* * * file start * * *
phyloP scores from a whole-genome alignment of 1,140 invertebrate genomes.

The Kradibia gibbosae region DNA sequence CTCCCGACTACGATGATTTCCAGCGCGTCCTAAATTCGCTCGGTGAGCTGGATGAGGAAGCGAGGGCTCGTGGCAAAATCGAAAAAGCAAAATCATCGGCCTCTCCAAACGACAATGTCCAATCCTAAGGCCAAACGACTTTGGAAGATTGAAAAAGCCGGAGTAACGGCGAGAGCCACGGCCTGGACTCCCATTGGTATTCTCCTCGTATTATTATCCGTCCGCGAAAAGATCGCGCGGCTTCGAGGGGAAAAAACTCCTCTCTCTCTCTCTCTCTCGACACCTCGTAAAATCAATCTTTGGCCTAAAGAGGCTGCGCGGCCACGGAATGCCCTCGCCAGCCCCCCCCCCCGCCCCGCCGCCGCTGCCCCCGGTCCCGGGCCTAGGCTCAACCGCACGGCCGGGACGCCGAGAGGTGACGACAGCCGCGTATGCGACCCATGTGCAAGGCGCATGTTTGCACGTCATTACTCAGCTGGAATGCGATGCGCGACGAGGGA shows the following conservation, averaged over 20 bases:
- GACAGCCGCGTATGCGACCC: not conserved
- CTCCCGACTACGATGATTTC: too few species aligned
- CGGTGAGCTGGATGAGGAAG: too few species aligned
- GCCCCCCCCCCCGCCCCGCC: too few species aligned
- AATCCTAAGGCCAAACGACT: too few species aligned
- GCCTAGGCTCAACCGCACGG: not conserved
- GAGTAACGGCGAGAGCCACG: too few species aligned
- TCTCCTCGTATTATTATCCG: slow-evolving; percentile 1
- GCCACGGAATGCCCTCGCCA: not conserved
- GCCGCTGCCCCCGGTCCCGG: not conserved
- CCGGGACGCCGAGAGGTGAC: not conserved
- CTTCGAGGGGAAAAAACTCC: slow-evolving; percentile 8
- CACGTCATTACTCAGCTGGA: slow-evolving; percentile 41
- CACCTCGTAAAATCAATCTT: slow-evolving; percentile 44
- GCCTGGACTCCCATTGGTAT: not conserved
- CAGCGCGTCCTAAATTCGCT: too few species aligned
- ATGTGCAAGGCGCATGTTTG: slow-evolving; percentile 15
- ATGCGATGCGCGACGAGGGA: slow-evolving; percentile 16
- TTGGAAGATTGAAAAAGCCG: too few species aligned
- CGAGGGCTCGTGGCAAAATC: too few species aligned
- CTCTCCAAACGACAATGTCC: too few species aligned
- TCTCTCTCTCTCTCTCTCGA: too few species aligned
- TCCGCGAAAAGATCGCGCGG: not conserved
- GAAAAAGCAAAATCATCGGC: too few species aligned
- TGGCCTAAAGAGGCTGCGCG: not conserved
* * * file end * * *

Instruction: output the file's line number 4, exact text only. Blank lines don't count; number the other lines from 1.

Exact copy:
- CTCCCGACTACGATGATTTC: too few species aligned